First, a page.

Tics & Habits Disorders

Taking care of patients with tics is the most rewarding part of my practice.

When someone has bedwetting, it’s embarrassing, and often humiliating, but no one goes to school, raises their hand, and says, “Hey! I’m still wetting the bed. Does anybody else still have this problem?”

Or when someone misses school or work because of a migraine headache, people will tell them, “Oh, we are so glad you’re feeling better and are back today!”

But tics can be physically exhausting, mentally exhausting, emotionally exhausting, and often they are humiliating to patients, causing them to be teased and ridiculed by others.

So, when I get to treat patients with tics, it is the most rewarding part of my practice because it is absolutely life-changing for them. 

Prior to the COVID pandemic, I would average one patient flying in from out of town every month, to spend a week with me. I would meet with the patient on Monday, Tuesday, Wednesday, Thursday, and Friday, and then they would fly back home. These included people from across the United States, as well as from other countries, too.

Because I screen my patients so carefully, they typically do well.

Mental Imagery & Muscle Memory

Tics are sudden or brief movements (motor tics) or sounds (vocal tics, also known as vocalizations or phonic tics). They are often repetitive. 

Motor tics can be simple, involving a single muscle group, or complex, involving sustained and/or coordinated movements. Vocal tics, also called phonic tics, are characterized by any noise, including throat-clearing, grunting, coughing, sniffing, snorting, etc.

Tics are ALWAYS absent during sleep.

Many children experience tics that last for a few weeks or a few months and often go away on their own. These patients do not have Tourette syndrome, which is characterized by multiple motor tics and vocalizations that last more than one year.

I prefer to refer to tics as “habits” and use these terms interchangeably. I believe that when patients think of them as “habits,” they seem more manageable. This is similar to why I prefer to refer to pain as “discomfort,” or, even better, “sensations,” as those terms make the problem more manageable.

Cough Tic

Cough tic, also called habit cough, is a common vocal tic in children. It is usually dry and non-productive.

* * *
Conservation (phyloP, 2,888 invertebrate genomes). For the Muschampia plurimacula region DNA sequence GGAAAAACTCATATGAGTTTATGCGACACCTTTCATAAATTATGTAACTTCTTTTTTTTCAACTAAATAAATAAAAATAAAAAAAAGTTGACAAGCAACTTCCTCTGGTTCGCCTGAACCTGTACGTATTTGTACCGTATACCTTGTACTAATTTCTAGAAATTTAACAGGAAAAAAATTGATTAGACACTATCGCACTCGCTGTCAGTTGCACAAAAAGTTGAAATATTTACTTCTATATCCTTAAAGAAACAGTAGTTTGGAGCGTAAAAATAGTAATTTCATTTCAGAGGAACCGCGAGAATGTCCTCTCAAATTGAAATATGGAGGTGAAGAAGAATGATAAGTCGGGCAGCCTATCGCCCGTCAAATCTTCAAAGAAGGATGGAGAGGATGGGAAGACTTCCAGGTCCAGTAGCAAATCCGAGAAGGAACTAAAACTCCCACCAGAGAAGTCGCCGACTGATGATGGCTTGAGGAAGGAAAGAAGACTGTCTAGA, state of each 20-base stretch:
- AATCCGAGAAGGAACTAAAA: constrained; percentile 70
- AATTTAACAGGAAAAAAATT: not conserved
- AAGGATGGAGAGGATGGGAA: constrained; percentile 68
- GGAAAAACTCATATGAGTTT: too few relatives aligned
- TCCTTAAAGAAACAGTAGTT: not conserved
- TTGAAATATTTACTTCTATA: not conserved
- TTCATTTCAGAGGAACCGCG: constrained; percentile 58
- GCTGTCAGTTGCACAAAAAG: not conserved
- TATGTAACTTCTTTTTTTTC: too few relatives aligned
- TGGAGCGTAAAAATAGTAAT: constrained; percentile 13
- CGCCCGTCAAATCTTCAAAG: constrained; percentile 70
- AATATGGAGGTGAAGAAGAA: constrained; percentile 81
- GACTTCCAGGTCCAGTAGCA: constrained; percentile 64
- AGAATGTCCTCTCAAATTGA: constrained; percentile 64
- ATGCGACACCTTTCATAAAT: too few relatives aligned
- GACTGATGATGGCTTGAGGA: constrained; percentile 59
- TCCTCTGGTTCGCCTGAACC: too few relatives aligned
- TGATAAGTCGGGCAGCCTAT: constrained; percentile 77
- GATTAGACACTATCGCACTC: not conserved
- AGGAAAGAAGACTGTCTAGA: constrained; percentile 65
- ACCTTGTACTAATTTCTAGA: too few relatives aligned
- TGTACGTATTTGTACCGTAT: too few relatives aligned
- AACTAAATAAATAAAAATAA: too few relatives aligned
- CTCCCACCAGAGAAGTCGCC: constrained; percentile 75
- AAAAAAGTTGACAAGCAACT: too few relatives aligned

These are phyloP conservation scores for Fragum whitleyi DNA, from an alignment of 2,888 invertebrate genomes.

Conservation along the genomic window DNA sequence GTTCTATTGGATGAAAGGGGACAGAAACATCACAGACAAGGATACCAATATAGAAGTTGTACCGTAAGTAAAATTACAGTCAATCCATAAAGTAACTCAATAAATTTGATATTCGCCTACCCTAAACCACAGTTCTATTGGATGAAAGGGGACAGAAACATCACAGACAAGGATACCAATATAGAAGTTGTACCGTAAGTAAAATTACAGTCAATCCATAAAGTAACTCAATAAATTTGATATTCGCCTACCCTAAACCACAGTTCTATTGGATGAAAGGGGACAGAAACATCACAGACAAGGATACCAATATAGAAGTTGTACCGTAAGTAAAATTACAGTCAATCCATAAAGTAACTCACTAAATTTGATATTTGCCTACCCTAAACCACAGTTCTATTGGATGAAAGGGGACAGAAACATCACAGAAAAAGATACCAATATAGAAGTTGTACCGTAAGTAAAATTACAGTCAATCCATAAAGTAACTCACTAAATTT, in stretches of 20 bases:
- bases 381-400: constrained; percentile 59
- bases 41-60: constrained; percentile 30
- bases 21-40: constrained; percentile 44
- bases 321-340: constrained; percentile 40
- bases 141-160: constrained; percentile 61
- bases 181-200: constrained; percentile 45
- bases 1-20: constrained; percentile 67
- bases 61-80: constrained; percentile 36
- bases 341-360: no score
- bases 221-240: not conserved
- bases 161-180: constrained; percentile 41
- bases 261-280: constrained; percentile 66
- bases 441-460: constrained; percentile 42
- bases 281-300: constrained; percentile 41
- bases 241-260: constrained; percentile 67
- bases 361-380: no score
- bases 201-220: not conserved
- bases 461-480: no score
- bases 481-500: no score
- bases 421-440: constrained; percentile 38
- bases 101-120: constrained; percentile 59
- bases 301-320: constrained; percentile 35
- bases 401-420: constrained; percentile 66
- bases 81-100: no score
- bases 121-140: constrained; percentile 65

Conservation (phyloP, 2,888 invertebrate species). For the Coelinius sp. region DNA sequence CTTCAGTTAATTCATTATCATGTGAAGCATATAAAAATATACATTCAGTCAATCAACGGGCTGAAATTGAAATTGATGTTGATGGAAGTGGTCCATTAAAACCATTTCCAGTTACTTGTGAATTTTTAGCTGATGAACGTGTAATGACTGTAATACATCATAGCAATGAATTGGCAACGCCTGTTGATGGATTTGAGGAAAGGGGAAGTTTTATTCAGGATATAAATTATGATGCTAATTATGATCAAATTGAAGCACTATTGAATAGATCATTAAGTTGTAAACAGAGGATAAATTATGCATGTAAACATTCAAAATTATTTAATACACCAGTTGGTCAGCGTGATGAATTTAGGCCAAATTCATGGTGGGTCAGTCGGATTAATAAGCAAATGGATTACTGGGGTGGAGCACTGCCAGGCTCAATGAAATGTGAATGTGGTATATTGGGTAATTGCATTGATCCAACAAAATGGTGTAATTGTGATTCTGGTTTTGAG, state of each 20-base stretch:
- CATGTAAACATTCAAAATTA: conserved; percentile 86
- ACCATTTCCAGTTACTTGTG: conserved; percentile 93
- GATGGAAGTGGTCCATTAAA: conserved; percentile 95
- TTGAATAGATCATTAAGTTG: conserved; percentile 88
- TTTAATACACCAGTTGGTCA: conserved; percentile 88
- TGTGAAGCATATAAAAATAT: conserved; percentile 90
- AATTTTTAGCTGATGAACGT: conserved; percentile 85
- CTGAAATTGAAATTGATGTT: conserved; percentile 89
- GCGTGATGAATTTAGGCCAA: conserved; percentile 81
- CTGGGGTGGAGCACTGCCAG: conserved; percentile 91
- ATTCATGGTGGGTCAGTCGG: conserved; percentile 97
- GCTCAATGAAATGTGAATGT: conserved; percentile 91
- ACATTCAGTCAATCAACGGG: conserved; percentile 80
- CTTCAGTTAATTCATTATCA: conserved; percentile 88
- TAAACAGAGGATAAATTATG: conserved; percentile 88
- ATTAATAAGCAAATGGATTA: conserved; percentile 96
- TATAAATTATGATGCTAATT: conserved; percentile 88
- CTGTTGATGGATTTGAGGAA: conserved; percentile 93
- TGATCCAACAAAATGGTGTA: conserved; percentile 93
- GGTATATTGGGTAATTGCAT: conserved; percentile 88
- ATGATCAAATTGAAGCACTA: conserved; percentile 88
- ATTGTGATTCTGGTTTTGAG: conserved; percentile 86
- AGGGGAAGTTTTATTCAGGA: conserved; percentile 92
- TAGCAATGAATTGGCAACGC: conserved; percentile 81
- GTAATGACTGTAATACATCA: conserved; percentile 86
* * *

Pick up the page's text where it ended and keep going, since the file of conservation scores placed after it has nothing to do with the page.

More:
The cough tic is commonly developed as an extension of some sort of respiratory infection and remains as a comforting behavior once the infection is gone.

Success Story: Medical Hypnosis for Recurrent Cough Tic

15-year old Matt suffered from a recurrent coughing tic.

After many unsuccessful medications and other treatments, Matt learned self-hypnosis from Dr. Jeffrey E. Lazarus, MD, in Menlo Park, CA.

The video will show part of Matt’s first session with Dr. Lazarus, a follow up to how he uses self-hypnosis in his 4th session and a message from his mother.

Some Causes for Recurrent Cough Tics

Often, the patient develops the throat-clearing behavior as a result of post-nasal drip or cough associated with a respiratory condition due to a common cold or allergies. Because the throat-clearing is comforting, the patient continues the behavior after the cold is gone. 

The patient frequently has a dry (non-productive) cough during the day, but the cough is absent while the individual is asleep. Some parents report that the cough keeps the patient up at night, but on closer questioning, they realize that the cough is gone while the patient is actually asleep.

Many of the patients have tried medications that have not helped the condition. They have often undergone tests such as a chest x-ray and a sinus CT scan. 

They have seen sub-specialists including ear, nose and throat (ENT) doctors, allergists, and pulmonary (lung) specialists, and have been told that there is nothing wrong. In most cases it leaves the patient and their family feeling hopeless and discouraged, and often in a worse state emotionally than before they began the medication and all of the testing. 

What is Tourette Syndrome?

Tourette syndrome (TS) is a complex neurobehavioral disorder characterized by multiple motor tics, as well as vocalizations, which wax and wane. 

The motor tics involve specific muscle groups and can change from one part of the body to another. The vocalizations, or phonic tics, may involve grunting, sniffing, coughing, snorting, throat-clearing or other sounds.

The tics occur many times a day, nearly every day, or intermittently for more than a year. Many people believe that these tics and vocalizations are involuntary. However, many patients are able to suppress their tics, especially when they are concentrating intently on something.

Patients with Tourette syndrome may have other associated conditions, including anxiety, obsessive compulsive behavior, learning problems, ADD, and ADHD.

 It is important to realize that although hypnosis can be quite helpful in controlling the tics, these other conditions need to be addressed separately.

There is hope.

When Dr. Lazarus sees patients with tics, with or without Tourette syndrome, as long as there is no significant anxiety, depression, or obsessive compulsive behavior, there is usually significant improvement after only 1-3 visits